The name Cauvains has a long French heritage that first began in the northern region of Normandy
. The name is derived from when the family lived at Cauville, in the department of Calvados, in Normandy.
Early Origins of the Cauvains family
The surname Cauvains was first found in Normandy
(French: Normandie), the former Duchy of Normandy
, where this distinguished family held a family seat
in De Cauville, in the department of Calvados, the arrondissement of Falaise in the canton of Thury-Harcourt.
Early History of the Cauvains family
This web page shows only a small excerpt of our Cauvains research.Another 143 words (10 lines of text) covering the years 10, , 1509, 1564, 1509, and 1564 are included under the topic Early Cauvains History in all our PDF Extended History products and printed products wherever possible.
Cauvains Spelling Variations
History has changed the spelling of most surnames. During the early development of the French language in the Middle Ages, a person gave his version of his name, phonetically, to a scribe, a priest, or a recorder. Some variables were adopted by different branches of the family name. Hence, there spelling variations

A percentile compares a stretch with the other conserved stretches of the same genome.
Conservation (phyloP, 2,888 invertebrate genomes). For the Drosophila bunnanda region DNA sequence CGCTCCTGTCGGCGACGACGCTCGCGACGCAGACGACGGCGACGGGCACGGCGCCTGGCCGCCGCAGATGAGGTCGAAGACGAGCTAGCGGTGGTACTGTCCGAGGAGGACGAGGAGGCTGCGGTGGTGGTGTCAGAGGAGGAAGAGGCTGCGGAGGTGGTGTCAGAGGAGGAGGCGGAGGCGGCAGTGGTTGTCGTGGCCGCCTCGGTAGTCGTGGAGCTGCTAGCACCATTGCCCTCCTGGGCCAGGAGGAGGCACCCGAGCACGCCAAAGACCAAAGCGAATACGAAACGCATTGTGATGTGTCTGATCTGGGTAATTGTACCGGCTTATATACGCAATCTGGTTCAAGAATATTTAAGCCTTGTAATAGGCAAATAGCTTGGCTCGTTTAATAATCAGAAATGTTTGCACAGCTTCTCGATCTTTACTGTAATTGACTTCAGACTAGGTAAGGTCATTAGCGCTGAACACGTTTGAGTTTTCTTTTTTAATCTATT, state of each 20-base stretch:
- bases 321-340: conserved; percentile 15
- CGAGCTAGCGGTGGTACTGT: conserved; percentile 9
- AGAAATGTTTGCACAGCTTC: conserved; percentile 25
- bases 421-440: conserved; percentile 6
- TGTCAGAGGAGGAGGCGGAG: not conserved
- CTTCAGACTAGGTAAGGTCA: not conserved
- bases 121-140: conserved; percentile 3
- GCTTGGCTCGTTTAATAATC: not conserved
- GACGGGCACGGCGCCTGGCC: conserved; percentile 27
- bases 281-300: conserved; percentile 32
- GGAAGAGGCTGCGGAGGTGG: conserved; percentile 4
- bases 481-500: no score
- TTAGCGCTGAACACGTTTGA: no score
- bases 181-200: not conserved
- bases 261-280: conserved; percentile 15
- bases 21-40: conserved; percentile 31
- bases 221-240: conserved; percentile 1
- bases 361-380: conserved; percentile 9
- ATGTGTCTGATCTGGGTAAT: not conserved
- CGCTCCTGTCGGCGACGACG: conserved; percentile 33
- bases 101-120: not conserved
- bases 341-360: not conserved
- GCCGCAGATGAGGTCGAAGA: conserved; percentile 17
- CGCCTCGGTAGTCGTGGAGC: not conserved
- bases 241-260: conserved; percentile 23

of the name Cauvains, some of which include Calvin, Cauvin, Callvin, Calvain, Calvein, Cauvain, Cauvein, Callvain, Callvein, Calvins, Cauvins, Callvins, Calvains, Calveins, Cauvains, Cauveins, Callvains and many more.
Early Notables of the Cauvains family (pre 1700)
Another 18 words (1 lines of text) are included under the topic Early Cauvains Notables in all our PDF Extended History products and printed products wherever possible.
Migration of the Cauvains family to the New World and Oceana
By 1643 there were only about 300 people in Quebec. Since immigration was slow, early marriage was desperately encouraged amongst the immigrants. The fur trade attracted migrants, both noble and commoner. 15,000 explorers left Montreal in the late 17th and 18th centuries. By 1675, there were 7000 French in Quebec. By the same year the Acadian presence in Nova Scotia, New Brunswick and Prince Edward Island had reached 500. In 1755, 10,000 French Acadians refused to take an oath of allegiance to England
and were deported to Louisiana. The French founded Lower Canada, thus becoming one of the two great founding nations of Canada. The distinguished family name Cauvains has made significant contributions to the culture, arts, sciences and religion of France and New France. Amongst the settlers in North America with this distinguished name Cauvains were C. Calvin, aged 30; who settled in New Orleans in 1821; Francis Calvin settled in Virginia in 1654; James Calvin settled in Georgia in 1734; James Calvin settled in Philadelphia in 1848.